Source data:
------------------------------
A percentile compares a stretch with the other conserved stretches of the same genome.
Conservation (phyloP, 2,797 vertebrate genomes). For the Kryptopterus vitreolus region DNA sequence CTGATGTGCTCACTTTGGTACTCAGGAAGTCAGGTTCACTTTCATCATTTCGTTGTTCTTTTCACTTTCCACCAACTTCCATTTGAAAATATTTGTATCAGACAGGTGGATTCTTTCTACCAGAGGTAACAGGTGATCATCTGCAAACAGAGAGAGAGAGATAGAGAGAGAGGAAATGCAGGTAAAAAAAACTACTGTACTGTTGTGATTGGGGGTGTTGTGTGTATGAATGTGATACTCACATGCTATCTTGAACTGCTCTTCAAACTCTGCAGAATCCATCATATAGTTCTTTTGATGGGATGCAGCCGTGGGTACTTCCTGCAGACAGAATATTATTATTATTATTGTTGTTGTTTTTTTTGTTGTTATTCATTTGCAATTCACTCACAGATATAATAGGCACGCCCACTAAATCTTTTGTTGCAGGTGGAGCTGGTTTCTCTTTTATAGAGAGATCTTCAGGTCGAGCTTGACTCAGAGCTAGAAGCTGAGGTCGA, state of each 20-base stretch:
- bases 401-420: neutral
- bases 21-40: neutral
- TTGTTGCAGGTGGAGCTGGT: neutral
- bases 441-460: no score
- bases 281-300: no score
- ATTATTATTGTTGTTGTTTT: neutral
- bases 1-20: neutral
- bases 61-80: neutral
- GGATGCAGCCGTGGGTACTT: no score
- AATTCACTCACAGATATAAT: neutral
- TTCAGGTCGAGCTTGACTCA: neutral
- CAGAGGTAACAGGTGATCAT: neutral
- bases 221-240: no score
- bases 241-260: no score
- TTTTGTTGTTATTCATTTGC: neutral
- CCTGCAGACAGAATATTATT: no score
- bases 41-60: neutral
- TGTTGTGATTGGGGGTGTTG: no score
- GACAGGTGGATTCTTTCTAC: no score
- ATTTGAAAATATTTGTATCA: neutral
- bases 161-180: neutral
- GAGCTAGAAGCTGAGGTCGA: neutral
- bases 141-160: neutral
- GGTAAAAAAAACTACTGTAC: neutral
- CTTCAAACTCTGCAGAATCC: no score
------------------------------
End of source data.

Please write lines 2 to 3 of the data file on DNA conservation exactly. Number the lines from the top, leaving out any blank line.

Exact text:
Conservation (phyloP, 2,797 vertebrate genomes). For the Kryptopterus vitreolus region DNA sequence CTGATGTGCTCACTTTGGTACTCAGGAAGTCAGGTTCACTTTCATCATTTCGTTGTTCTTTTCACTTTCCACCAACTTCCATTTGAAAATATTTGTATCAGACAGGTGGATTCTTTCTACCAGAGGTAACAGGTGATCATCTGCAAACAGAGAGAGAGAGATAGAGAGAGAGGAAATGCAGGTAAAAAAAACTACTGTACTGTTGTGATTGGGGGTGTTGTGTGTATGAATGTGATACTCACATGCTATCTTGAACTGCTCTTCAAACTCTGCAGAATCCATCATATAGTTCTTTTGATGGGATGCAGCCGTGGGTACTTCCTGCAGACAGAATATTATTATTATTATTGTTGTTGTTTTTTTTGTTGTTATTCATTTGCAATTCACTCACAGATATAATAGGCACGCCCACTAAATCTTTTGTTGCAGGTGGAGCTGGTTTCTCTTTTATAGAGAGATCTTCAGGTCGAGCTTGACTCAGAGCTAGAAGCTGAGGTCGA, state of each 20-base stretch:
- bases 401-420: neutral